- Miguel de Unamuno
The academic argument is one of the cornerstones of scholarly thinking. At all levels, from undergraduate freshmen to doctoral candidates, constructing, supporting, and defending a scholarly argument is one of the most challenging and rewarding ways that students express their knowledge. And while we are surrounded by arguments every day (from political ads to infomercials), students often struggle with this activity. How then can we best support students in this valuable learning experience?
Key features of the strategy
Before diving into specific examples, it can be helpful to take a step back and think about what an argument is and why students might experience difficulties in constructing their own. The Dartmouth College Institute for Writing and Rhetoric offers a helpful guide on teaching argument. From the guide, students bring a number of misconceptions about argument, including:
- they see argument as a type of contest, where they try to “win points”
- they may think in black and white terms, rather than acknowledging nuance
- they may assume that since an argument is their opinion, there is no need to support it
Examples and Variations
Many examples of activities and assignments that challenge students to construct an argument focus on scaffolding the process. This approach both helps to counter some of the common misconceptions students may have, as well as, to help them to develop their own arguments. This example assignment from the Writing Center at Colorado State is a good example of this basic approach. It is essentially a template-driven strategy that is very approachable for students. This kind of assignment would work well for freshmen and students with little experience in constructing academic arguments.
This example from a course titled The Rhetoric of Gender and Technology at Stanford University is a more robust approach that would work for more advanced students. This assignment requires at least one draft prior to the final paper and breaks down the writing process into manageable chunks. The assignment also includes the development of a reflective memo that supports reflective learning and metacognition. The professor provides evaluation criteria for students to consider as they work on the assignment.
While the first two examples focus on written argument assignments, multimedia options offer unique opportunities for students to support their argument with multimodal evidence. With the ability to incorporate images, video, animations, and more, students can develop interesting, creative and substantive arguments. Dr. Melanie Kohnen from Georgia Tech shares this very interesting Remix assignment. In this assignment, students are challenged to create a multimedia argument in the form of a remix about contemporary remix culture. Essentially students create some form of a remix in which they repurpose audio, video, images and text they find online to form the argument product. In addition to this multimedia product, students also create a written essay to document their choices and work throughout the project. A sample student product helps to better visualize this creative work.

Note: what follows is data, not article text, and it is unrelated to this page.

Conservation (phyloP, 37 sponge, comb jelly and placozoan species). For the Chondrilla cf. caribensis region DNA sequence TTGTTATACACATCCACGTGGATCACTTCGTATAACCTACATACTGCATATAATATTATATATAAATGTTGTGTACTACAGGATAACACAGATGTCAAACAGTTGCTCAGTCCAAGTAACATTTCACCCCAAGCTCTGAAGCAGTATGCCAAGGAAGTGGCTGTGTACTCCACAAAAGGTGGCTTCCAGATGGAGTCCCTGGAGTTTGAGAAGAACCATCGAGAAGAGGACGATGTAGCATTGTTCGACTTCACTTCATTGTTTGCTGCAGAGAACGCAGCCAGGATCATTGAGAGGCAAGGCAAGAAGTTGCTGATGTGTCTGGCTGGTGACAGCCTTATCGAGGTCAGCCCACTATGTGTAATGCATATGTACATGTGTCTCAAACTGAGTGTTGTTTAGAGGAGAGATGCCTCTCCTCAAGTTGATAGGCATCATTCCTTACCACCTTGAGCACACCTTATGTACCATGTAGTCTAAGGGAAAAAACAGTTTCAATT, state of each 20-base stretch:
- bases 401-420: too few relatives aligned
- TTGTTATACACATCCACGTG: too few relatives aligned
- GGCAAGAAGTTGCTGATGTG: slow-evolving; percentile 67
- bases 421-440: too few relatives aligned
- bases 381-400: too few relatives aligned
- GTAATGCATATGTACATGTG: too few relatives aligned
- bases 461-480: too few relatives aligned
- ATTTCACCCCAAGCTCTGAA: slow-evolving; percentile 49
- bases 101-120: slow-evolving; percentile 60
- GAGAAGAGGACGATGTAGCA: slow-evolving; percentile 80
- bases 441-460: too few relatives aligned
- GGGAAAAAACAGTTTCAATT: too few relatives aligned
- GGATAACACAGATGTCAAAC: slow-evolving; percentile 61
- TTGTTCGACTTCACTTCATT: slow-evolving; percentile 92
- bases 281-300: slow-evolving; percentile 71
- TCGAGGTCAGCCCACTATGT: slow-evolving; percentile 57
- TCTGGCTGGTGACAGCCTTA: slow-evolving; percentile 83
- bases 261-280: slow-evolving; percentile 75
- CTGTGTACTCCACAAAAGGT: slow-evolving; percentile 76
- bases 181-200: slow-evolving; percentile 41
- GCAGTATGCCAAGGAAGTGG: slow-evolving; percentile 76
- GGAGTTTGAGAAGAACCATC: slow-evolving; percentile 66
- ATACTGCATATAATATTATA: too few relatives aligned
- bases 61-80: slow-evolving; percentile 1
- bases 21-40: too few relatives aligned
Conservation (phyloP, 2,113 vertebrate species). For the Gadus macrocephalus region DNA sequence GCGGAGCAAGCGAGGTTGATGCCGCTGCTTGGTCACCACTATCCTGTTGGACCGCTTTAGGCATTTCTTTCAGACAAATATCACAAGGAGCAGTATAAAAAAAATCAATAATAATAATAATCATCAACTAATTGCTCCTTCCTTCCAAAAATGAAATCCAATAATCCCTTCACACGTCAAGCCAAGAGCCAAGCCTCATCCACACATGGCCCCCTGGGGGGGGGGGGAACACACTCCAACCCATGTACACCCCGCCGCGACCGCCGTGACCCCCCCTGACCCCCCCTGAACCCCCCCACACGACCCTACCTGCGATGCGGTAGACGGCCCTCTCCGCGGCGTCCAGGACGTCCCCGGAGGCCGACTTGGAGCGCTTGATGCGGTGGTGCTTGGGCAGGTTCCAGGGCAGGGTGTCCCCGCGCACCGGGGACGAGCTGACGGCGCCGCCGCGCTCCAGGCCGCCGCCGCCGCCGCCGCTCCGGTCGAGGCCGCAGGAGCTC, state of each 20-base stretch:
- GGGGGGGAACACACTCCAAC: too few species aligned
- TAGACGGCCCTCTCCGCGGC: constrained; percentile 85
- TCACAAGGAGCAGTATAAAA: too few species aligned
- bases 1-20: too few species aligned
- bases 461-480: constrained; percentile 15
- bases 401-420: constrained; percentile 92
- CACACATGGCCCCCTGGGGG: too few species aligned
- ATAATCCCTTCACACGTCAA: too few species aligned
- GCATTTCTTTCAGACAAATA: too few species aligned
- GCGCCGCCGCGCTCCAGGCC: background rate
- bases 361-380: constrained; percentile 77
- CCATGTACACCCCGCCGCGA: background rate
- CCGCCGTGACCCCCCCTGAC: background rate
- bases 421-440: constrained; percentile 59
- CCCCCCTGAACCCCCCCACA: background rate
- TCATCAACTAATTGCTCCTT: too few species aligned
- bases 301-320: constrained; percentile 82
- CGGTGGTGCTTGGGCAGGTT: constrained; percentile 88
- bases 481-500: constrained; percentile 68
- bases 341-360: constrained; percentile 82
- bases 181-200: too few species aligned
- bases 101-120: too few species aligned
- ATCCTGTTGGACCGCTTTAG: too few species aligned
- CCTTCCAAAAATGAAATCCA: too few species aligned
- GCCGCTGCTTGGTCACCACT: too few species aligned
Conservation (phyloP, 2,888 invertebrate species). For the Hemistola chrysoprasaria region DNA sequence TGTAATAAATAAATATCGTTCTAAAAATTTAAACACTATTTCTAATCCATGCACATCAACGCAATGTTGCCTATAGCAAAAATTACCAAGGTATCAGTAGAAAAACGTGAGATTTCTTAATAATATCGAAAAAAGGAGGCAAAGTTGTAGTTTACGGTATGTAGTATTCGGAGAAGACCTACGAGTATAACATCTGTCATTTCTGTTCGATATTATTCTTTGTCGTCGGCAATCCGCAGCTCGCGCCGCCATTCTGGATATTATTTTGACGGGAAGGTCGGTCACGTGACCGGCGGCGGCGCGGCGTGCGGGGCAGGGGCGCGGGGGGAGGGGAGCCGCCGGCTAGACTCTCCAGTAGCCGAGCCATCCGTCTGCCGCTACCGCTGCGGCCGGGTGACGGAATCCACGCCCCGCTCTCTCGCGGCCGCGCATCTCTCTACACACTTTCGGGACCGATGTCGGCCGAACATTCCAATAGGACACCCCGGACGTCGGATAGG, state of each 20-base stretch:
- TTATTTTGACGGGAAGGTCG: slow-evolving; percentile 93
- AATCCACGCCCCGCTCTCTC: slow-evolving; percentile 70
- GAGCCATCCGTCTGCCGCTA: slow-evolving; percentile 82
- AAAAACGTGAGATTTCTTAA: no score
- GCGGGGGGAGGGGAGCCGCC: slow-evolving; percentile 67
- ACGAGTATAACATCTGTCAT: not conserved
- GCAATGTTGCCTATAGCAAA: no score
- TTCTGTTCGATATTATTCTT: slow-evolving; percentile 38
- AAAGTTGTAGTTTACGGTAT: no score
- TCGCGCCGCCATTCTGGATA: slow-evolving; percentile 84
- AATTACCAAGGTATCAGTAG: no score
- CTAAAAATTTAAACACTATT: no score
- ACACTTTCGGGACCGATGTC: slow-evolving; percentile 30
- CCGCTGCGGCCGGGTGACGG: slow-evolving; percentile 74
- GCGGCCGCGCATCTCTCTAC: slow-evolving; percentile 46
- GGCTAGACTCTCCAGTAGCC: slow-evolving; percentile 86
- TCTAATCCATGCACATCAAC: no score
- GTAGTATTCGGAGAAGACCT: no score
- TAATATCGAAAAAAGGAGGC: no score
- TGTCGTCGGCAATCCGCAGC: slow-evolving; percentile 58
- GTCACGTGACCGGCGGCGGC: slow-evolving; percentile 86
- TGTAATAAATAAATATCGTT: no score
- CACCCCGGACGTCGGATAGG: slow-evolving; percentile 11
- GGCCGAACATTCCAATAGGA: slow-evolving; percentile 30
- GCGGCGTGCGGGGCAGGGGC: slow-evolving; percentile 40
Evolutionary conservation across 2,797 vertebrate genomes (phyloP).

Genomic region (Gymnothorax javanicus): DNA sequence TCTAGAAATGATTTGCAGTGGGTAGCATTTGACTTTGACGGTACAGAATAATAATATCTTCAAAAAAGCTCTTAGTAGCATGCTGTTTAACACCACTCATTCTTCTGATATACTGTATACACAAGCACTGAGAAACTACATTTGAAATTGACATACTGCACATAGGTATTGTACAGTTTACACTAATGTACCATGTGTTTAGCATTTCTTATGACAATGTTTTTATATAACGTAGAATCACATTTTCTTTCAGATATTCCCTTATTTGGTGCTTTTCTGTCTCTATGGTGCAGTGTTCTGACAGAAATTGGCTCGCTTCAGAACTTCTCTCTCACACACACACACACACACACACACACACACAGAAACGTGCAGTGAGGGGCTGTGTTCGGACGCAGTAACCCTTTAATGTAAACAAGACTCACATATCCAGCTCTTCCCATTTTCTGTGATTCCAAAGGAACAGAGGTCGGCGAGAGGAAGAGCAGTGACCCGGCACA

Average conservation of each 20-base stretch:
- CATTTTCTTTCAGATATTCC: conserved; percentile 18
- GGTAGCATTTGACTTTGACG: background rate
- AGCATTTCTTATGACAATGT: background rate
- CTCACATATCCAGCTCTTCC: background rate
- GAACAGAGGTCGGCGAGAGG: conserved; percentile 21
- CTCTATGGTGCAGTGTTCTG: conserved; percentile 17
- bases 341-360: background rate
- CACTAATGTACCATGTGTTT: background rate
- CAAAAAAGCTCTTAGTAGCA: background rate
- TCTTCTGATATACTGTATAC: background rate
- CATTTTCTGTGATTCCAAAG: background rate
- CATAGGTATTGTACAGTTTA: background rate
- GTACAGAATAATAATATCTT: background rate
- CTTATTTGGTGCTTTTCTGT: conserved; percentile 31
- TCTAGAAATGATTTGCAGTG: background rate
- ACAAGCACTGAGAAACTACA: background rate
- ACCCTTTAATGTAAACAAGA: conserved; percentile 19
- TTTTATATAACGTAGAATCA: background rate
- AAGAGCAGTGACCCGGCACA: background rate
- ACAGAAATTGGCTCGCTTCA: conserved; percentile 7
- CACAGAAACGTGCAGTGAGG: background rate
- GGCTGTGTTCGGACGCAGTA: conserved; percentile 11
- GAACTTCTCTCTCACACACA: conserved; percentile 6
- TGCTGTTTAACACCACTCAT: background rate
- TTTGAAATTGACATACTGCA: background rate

Connections to 21st Century Skills and Technologies
Constructing an argument is a challenging way to encourage students to practice skilled communication - an important dimension of 21st century learning design (21CLD). One could argue that the creation of a scholarly argument is the most all-inclusive way to practice skilled communication, as the work includes extended communication, supporting evidence, a focus on a particular audience, and can include multimodal elements. Particularly as we consider ways for students to share their work widely, constructing an argument can move from being defined as a paper to possibly even an active of civic engagement.
While the primary technologies used in this activity would be the word processor and possibly a concept map, the last example illustrates how the use of digital technologies can enrich and extend this kind of work. As demonstrated in the remix example, students can leverage digital video creation software to construct multimedia arguments. Even in written documents, students can include images and at least links to other multimedia sources. The creation of videos, however, enables students to share their work with a world-wide audience through video sharing sites like YouTube or Vimeo.
I can’t complete this post without a nod to a great resource to help students to better understand, analyze, and construct their own arguments. Everything’s an Argument is an amazing text (currently in its 6th edition) which provides hundreds of argument examples, including essays, editorials, advertisements, and websites that not only serve to engage the reader, but also illustrate how arguments are all around us. These broad-ranging examples help students build a much more nuanced understanding of how arguments can be formulated and presented.
How might you challenge your students to construct an argument in your classes?
Please post your comments below.